Top 10 Pop and Classical Italian Singers Male

Italian Classical and pop Music showcases great Italian voices. Chorals that make us smile, laugh, gasp and cry. Sensuous melodies that sweep us off our feet. 

Top 10 everlasting Classical Italian Male Singers, in alphabetical order:

Franco Battiato

An offbeat gem in the Italian music scenario. Acutely brilliant and highly cultured he masterfully writes and performs songs with catchy music and profound lyrics.

Andrea Bocelli

Tenor and international superstar. Visually impaired, but endowed with a melodious voice and great energy, he is able to link lyrical and pop music, making classical opera arias popular worldwide.

Enrico Caruso

The first Italian superstar lyrical singer. Born from a very poor family in Naples he became a musical sensation, performed in the world’s greatest theatres and was one of the first musicians to record his voice. Listen to him in Tosca here.

Adriano Celentano

Known as il molleggiato, i.e. the springy-flexible one, because of his dancing abilities. Ingenious singer, songwriter, musician, actor and film director beloved by all Italians. The quintessence of simpatico! See Celentano dance and listen to his duo with Mina.

Lucio Dalla

one of the most creative, sharp and versatile Italian songwriters and performers of all time. The song Caruso, dedicated to the great Italian tenor, is among his greatest successes. Here it is, live:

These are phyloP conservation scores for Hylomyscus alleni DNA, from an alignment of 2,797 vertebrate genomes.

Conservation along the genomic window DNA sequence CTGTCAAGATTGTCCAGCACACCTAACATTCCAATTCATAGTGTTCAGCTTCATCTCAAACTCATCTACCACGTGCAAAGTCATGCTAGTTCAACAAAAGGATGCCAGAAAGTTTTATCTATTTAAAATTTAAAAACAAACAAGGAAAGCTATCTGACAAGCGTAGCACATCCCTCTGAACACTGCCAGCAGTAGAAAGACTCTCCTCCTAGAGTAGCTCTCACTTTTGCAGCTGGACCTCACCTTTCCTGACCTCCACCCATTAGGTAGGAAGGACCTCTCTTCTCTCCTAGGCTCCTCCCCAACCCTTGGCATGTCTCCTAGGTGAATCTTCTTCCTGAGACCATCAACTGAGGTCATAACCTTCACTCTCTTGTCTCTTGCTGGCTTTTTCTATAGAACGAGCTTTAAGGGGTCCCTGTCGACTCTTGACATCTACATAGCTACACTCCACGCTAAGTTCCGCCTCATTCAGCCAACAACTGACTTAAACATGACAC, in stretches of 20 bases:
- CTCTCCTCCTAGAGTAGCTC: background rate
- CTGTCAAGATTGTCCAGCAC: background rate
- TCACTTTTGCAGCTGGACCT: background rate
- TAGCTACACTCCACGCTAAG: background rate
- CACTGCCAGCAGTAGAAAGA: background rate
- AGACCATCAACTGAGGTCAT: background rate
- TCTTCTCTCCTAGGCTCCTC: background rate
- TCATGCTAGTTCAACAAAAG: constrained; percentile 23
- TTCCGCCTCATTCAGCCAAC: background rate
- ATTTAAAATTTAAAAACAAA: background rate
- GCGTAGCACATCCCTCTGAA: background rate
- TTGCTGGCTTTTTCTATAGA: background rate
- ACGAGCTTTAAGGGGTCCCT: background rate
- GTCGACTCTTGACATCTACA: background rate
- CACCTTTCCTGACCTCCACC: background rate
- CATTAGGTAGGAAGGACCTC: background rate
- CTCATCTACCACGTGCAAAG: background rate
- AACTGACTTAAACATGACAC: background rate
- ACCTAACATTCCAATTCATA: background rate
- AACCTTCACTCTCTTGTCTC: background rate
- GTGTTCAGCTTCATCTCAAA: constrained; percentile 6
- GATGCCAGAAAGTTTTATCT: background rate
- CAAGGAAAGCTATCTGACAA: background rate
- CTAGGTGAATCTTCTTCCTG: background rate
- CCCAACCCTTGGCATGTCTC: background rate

Fabrizio De Andrè

Anarchist, poet, and grandiose songwriter. Native of Genoa he wrote a variety of unforgettable, intensely captivating ballads on a variety of social issues, war and religion. A meaningful example is La Guerra di Piero, namely Peter’s War, about the ruthlessness of war.

Mario del Monaco

Celebrity lyrical singer of the 1950s/60s. Devoted to Italian opera he was acclaimed worldwide for his robust voice and vigorous acting.

Beniamino Gigli

Legendary opera singer often considered the heir of Caruso. Renowned performer of Puccini he enjoyed 41 full years of successful career, recorded over 400 records, and performed in 2249 operas.

Domenico Modugno

Iconic Italian singer. Widely regarded as the forefather of Italian songwriters he was among the most remarkable singer-composers in Europe. His rendering of the Neapolitan Tu si’ ‘na cosa grande is memorable.

Luciano Pavarotti

One of the greatest lyrical singers of the 20th century. With his powerful showmanship, recordings and television appearances he was able to increase the popularity of Italian Classical Music.